Negating the Gender Citation Advantage in Political Science

Author: Amy L. Atchison

Abstract: Open-access (OA) advocates have long promoted OA as an egalitarian alternative to traditional subscription-based academic publishing. The argument is simple: OA gives everyone access to high-quality research at no cost. In turn, this should benefit individual researchers by increasing the number of people reading and citing academic articles. As the OA movement gains traction in the academy, scholars are investing considerable research energy to determine whether there is an OA citation advantage—that is, does OA increase an article’s citation counts? Research indicates that it does. Scholars also explored patterns of gender bias in academic publishing and found that women are cited at lower rates in many disciplines. Indeed, in many disciplines, men enjoy a significant and positive gender citation effect (GCE) compared to their female colleagues. This article combines these research areas to determine whether the OA citation advantage varies by gender. Using Wilcoxon-Mann-Whitney (WMW) tests, the nonparametric analog to the independent samples T-test, I conclude that OA benefits male and female political scientists at similar rates. Thus, OA negates the gender citation advantage that typically accrues to male political scientists.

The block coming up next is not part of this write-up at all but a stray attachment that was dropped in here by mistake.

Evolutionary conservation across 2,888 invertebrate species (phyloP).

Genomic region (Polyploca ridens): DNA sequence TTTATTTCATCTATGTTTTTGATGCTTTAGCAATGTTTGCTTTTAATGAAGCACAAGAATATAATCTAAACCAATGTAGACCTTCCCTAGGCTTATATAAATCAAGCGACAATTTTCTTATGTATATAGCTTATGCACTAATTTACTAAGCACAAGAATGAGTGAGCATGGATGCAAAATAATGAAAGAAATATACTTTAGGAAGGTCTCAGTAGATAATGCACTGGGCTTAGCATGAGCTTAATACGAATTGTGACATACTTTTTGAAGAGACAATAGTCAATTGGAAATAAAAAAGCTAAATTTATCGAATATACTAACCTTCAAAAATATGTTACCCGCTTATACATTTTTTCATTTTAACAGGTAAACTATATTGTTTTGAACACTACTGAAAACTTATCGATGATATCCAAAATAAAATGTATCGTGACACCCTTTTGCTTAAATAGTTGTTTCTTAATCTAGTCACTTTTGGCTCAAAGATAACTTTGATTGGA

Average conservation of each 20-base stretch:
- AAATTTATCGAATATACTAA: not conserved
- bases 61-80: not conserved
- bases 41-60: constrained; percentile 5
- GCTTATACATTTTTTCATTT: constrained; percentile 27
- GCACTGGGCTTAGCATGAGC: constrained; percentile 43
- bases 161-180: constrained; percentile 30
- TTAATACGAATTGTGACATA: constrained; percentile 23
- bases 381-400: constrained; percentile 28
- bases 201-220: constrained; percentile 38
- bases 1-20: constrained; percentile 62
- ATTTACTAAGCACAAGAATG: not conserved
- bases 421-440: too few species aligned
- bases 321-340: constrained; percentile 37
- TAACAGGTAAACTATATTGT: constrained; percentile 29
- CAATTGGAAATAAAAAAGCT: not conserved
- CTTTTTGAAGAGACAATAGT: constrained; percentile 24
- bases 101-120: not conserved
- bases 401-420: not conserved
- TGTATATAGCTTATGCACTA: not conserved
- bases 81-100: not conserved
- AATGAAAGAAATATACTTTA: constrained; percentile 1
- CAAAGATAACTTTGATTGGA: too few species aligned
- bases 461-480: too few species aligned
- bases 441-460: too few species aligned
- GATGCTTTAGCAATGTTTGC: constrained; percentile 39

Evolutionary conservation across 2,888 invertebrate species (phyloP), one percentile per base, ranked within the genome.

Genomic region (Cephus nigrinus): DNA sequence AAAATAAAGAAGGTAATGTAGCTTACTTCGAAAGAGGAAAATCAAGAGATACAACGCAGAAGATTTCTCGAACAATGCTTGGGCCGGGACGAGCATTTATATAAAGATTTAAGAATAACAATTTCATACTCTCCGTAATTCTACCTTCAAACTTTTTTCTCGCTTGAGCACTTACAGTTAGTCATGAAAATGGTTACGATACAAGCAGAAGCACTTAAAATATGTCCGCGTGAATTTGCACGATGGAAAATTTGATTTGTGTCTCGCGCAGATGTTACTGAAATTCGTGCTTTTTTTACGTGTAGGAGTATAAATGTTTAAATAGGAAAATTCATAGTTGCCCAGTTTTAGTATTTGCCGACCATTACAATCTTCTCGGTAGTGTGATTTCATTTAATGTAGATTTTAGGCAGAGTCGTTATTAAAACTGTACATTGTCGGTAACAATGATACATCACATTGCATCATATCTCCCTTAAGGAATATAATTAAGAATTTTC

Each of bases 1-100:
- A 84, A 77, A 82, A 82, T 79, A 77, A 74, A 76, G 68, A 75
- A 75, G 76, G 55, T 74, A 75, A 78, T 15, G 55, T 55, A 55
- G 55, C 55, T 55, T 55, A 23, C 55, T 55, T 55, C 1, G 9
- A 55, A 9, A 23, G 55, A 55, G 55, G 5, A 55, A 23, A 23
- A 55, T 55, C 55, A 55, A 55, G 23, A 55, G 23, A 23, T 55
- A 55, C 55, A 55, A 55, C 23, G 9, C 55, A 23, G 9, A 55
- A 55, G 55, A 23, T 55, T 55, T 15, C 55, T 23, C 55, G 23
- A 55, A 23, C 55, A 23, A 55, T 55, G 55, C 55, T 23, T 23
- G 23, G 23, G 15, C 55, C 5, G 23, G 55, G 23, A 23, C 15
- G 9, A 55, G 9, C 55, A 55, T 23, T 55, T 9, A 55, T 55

Citation: Atchison, Amy, “Negating the Gender Citation Advantage in Political Science” (2017). Political Science and International Relations Faculty Publications. 19.


The Impact of Gender on Citations: An Analysis of College & Research Libraries, Journal of Academic Librarianship, and Library Quarterly

We’re preceding this post with a short PSA. Today’s International Women’s Strike offers a good opportunity for those of us interested in LIS research and scholarly communication to reflect upon the persistent gender gap in our own field, both in professional practice and in our knowledge production practices. Though we comprise the majority of the profession, women are still paid less than their male peers and assume leadership positions at lower rates. We are also take on unpaid “service” work at higher rates–work like what we do here at The Idealis. That’s why we, too, are striking today, having scheduled this post a few weeks back.

In solidarity,
Stacy, Lily & Nicky
The Idealis

Author: Malin Håkanson